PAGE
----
Taking the helm at Vogue
Kate Moss 'more than impressed' with her fashion editor skills
Published 03/02/2014 | 13:28
Kate Moss took on "the complete role of fashion editor" when she contributed to Britain's Vogue magazine.
The legendary supermodel took the helm of the iconic fashion magazine for a special issue, which see's Kate as the contributing fashion editor. The magazine will hit newsstands this week.
Editor-in-chief of British Vogue, Alexandra Shulman, was more than impressed with Kate's editing and stylist skills.
"Possibly unsurprisingly an homage to renegade rock style," wrote Alexandra in her editor's letter, referring to Kate's fashion story.
"From gathering the initial mood board to talking me through the rail of clothes in the Vogue fashion room and adjusting the accessories on Daria Werbowy, Kate took on the complete role of fashion editor."
Kate styled Ukrainian-Canadian model on a shoot titled Cause Célèbre.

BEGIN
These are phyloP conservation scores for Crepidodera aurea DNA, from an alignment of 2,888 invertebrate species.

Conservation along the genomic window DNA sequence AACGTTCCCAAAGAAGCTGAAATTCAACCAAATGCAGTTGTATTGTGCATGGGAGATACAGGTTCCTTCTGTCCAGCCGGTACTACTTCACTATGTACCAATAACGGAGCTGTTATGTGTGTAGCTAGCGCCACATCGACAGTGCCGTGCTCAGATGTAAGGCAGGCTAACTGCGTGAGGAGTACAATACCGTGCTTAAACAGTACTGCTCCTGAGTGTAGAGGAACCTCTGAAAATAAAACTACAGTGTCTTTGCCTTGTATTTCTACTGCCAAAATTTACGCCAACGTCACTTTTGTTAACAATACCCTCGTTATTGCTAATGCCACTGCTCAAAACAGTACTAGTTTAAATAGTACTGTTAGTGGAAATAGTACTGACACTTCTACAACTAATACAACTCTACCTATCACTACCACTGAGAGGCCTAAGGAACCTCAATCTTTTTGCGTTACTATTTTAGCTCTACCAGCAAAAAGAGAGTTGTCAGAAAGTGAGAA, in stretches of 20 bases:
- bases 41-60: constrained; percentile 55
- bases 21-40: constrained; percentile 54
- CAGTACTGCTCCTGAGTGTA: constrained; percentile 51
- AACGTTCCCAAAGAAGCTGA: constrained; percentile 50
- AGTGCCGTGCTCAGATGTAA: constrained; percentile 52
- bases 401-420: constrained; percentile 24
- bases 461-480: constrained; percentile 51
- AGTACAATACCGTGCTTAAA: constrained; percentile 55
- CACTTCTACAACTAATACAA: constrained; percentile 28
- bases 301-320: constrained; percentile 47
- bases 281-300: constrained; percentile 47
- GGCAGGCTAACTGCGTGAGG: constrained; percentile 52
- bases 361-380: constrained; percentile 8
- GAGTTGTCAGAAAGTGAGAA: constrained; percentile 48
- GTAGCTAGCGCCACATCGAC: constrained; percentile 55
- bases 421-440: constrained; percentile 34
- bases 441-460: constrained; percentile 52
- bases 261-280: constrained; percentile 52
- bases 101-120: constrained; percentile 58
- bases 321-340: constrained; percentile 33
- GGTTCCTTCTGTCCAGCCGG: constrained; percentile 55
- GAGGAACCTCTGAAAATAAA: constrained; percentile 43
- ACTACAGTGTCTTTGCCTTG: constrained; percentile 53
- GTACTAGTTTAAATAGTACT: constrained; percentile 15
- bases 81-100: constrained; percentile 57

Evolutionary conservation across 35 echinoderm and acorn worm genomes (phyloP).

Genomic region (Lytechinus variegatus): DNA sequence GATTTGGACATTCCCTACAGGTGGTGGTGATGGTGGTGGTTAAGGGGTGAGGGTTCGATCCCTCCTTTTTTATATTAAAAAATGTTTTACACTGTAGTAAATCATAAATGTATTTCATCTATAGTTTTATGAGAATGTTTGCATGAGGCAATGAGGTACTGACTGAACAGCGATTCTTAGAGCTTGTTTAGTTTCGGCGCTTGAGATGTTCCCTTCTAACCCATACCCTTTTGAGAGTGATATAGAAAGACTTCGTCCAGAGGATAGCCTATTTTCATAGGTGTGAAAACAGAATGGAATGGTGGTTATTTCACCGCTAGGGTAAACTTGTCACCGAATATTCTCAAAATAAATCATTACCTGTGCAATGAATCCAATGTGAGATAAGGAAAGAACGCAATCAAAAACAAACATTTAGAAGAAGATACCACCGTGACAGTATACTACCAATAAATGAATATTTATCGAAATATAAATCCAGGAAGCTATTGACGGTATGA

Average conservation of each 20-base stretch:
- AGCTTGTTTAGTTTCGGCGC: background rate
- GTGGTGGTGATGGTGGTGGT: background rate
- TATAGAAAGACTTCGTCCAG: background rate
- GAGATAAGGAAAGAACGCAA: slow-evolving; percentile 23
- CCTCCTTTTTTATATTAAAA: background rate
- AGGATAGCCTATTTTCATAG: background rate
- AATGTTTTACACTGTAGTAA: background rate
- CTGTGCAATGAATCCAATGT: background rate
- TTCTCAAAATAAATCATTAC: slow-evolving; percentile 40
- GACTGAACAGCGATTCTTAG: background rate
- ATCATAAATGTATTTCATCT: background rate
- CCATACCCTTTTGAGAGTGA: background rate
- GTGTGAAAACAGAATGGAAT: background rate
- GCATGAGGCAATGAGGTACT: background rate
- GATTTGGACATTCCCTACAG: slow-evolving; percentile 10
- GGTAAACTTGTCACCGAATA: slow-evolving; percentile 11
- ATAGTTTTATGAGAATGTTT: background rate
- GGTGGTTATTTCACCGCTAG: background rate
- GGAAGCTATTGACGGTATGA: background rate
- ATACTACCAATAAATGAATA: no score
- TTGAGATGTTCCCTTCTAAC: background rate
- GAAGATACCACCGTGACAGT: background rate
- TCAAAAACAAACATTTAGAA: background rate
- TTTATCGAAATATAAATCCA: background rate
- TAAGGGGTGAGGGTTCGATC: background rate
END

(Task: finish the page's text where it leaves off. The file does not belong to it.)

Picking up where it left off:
The photos took their inspiration from 1970s band Destroy All Monsters. One shot, photographed by Mert Alas and Marcus Piggott, featured Daria sitting in the driver's seat of a convertible car wearing fishnet tights, a studded mini dress and black leather fingerless gloves. Her hair is streaked with red, giving the whole image a punky feel.
Alexandra also noted how Kate's partying ways haven't been toned down since the model hit her milestone 40th birthday on January 16.
"Perhaps not every editor takes her model out partying the first night of the shoot," she wrote.
Kate took over the March issue, which will be available from Thursday.
Photographers Mert and Marcus have worked with Kate on numerous occasions and shot her recent Playboy cover, to celebrate the magazine's 60th birthday.
"Oh, my God, it was a no-brainer. When Kate asked us to shoot her for Playboy's 60th anniversary issue, you know, we had to do it," Mert told Style.com.
"We didn't have any hesitations. We were all in from the start. We've done a lot of things with Kate-a lot of role-playing, a lot of fashion pictures, a lot of personal pictures-and when we started this project, we asked ourselves what not to do," Marcus added.